Editorial: Drivers, start your eyeballs, the three-foot rule for cyclists is here


A California law requiring drivers to maintain a distance of three feet when passing cyclists on the road goes into effect next week. The Three Feet for Safety Act, passed last year by the Legislature, is the latest sign of an important cultural shift in a state famously dominated by automobiles.

The building of a bike-friendly society is a long, slow process. Officials in Los Angeles are in the midst of a 35-year project to build out 1,684 miles of bikeways. But as more people opt to get out of their cars and onto their bicycles, it is increasingly important to figure out how motorists and cyclists can share the road safely.

Hence the new law. Initially, its specificity is bound to cause some confusion and frustration among drivers and bicyclists alike. How exactly does a driver know whether he’s three feet away from a cyclist? What if moving three feet to the left means going into the oncoming traffic lane? Will some cyclists really carry yardsticks, as they have vowed to do, to make sure the law’s requirements are being met?


But drivers will figure it out. Laws similar to this one are already on the books in 22 states. The California Department of Motor Vehicles has long instructed drivers to pass at a safe distance and has recommended three feet. Now it’s the rule. However, the new law also states that if a driver is unable to give a cyclist three feet, due to traffic or road conditions (including the weather and width of the highway), the driver must instead slow to a reasonable speed and pass when doing so would not endanger the bicyclist. A violation carries a base fine of $35, unless the violation causes a collision and injury to the bicyclist. Then the fine is $220.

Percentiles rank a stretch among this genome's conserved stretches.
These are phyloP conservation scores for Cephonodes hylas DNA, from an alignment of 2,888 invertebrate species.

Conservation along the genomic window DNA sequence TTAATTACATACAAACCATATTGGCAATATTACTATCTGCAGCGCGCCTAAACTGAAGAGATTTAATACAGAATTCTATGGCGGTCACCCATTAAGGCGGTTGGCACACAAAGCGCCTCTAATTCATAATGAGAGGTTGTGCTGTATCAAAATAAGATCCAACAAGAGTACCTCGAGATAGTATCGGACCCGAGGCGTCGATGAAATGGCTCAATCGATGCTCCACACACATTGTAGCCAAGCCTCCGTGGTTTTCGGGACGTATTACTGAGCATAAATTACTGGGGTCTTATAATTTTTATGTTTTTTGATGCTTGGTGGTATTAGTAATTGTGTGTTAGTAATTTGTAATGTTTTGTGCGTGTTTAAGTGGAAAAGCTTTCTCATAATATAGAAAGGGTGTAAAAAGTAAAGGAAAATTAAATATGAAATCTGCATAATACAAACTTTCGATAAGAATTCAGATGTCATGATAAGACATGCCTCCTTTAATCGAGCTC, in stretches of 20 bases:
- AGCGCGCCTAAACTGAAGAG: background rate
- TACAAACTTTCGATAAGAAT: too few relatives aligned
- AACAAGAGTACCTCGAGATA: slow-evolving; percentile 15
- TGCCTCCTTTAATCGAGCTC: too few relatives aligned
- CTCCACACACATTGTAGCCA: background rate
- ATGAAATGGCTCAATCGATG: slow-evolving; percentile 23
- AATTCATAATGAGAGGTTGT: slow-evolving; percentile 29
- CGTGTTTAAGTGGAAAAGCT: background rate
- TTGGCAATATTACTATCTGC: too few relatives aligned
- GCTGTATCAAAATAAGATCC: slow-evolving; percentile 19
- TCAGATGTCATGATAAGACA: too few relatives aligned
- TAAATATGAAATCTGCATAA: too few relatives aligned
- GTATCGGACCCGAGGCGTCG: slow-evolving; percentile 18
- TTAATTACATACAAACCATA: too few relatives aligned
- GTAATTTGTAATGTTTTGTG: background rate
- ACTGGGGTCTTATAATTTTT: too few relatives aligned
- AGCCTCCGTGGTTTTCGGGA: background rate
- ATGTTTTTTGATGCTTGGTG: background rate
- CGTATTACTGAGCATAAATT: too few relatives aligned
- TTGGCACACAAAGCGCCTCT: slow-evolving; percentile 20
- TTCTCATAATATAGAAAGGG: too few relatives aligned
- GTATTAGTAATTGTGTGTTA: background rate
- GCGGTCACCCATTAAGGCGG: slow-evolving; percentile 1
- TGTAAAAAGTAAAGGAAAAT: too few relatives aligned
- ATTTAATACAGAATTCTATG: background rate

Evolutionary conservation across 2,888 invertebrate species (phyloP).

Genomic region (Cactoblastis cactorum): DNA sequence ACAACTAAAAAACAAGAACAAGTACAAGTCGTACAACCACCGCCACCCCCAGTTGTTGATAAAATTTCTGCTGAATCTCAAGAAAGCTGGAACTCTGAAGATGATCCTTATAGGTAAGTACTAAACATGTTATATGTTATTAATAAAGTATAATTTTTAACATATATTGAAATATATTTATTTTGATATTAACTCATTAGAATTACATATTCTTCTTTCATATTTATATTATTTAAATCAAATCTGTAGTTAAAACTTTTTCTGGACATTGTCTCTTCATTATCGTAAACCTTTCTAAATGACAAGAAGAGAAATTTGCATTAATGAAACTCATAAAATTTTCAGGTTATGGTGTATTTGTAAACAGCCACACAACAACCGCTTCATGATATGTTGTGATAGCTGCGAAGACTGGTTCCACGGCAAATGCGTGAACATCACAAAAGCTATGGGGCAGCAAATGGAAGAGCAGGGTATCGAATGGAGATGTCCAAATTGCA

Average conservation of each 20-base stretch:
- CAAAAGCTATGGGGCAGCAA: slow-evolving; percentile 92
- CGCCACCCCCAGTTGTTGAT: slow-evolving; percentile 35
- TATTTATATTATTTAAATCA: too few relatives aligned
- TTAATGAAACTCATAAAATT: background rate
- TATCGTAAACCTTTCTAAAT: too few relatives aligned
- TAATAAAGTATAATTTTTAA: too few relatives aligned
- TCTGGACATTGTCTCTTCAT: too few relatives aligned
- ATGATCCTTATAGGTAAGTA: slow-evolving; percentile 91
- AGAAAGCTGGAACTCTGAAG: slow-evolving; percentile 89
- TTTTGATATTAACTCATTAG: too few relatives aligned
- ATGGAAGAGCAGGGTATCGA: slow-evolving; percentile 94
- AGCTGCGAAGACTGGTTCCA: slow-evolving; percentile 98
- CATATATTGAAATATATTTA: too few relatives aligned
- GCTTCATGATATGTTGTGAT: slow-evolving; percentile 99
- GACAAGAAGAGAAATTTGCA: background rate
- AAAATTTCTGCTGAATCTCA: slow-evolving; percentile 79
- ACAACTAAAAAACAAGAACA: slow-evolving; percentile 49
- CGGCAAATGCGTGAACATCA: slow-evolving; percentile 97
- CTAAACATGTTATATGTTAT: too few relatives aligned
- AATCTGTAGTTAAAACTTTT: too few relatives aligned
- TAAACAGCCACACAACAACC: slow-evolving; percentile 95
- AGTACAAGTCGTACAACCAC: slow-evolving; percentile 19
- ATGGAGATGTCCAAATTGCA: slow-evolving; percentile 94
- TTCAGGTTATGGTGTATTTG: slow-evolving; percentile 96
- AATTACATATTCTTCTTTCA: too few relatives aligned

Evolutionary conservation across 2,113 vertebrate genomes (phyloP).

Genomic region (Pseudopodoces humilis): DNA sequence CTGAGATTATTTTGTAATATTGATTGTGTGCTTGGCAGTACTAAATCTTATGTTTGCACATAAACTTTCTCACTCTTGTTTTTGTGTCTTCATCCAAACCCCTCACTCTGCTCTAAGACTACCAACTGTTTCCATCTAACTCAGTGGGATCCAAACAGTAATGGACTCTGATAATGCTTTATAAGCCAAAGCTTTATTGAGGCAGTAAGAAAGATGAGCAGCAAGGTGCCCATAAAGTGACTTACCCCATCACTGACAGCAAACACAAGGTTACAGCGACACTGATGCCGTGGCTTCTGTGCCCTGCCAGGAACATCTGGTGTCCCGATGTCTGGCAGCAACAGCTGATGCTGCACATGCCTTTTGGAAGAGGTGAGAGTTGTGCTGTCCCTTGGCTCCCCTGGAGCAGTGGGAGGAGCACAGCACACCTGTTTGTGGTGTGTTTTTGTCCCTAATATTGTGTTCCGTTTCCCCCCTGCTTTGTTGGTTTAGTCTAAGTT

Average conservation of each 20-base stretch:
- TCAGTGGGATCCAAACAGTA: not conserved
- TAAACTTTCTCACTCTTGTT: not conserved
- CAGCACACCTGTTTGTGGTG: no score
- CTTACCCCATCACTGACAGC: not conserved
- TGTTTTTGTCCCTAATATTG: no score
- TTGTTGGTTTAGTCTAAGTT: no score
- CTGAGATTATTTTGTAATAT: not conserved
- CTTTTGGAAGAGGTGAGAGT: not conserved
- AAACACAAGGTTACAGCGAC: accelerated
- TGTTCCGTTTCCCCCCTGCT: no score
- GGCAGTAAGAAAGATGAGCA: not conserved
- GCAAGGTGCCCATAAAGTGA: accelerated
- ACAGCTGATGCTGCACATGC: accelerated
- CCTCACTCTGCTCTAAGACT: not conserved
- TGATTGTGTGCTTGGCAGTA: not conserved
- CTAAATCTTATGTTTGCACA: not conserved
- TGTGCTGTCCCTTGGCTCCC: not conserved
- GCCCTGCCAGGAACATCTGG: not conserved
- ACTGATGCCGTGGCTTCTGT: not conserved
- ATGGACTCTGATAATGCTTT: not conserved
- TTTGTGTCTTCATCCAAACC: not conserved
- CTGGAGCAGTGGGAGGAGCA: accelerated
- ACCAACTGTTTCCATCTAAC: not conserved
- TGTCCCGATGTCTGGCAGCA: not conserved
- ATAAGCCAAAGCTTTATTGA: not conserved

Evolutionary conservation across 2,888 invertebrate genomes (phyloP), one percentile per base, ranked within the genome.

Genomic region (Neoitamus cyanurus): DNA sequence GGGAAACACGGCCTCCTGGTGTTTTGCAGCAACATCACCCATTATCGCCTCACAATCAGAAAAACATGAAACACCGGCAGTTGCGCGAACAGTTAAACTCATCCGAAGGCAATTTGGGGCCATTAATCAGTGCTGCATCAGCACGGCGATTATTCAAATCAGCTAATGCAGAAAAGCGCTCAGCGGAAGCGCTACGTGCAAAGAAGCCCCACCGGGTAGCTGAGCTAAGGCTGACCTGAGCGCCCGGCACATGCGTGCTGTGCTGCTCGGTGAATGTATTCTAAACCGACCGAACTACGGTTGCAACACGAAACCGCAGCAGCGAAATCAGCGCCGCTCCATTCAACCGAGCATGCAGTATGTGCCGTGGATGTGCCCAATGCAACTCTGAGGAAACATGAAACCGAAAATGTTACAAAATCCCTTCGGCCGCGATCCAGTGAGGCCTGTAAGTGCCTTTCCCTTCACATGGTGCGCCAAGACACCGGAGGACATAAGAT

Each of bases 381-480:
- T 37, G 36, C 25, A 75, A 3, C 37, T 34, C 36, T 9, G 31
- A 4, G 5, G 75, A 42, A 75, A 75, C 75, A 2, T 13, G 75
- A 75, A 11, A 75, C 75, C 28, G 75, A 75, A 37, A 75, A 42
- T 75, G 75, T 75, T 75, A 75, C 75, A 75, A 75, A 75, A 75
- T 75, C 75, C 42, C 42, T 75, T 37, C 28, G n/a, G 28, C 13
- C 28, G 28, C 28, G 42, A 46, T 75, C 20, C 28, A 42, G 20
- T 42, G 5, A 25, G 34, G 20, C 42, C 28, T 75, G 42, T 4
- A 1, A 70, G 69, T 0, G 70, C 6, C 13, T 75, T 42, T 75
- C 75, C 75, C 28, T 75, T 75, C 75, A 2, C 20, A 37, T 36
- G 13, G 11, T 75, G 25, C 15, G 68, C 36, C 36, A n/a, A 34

The law is a smart first step toward rational road-sharing, and it’s imperative that motorists — and, just as important, law enforcement agencies — take it seriously. Los Angeles police and California Highway Patrol officials have said that the emphasis in the first few months will be to educate drivers on the law, not necessarily to write a lot of tickets. That’s fine. But eventually drivers will have to be held accountable for careless or reckless passing. Likewise, cyclists also need to be held accountable when they break the rules of the road.

Virtually every urban bicyclist has a story about a driver who whizzed by too closely. If we want to coax more people out of their gas-guzzling cars, they have to feel confident that riding a bike is not a death-defying experience.

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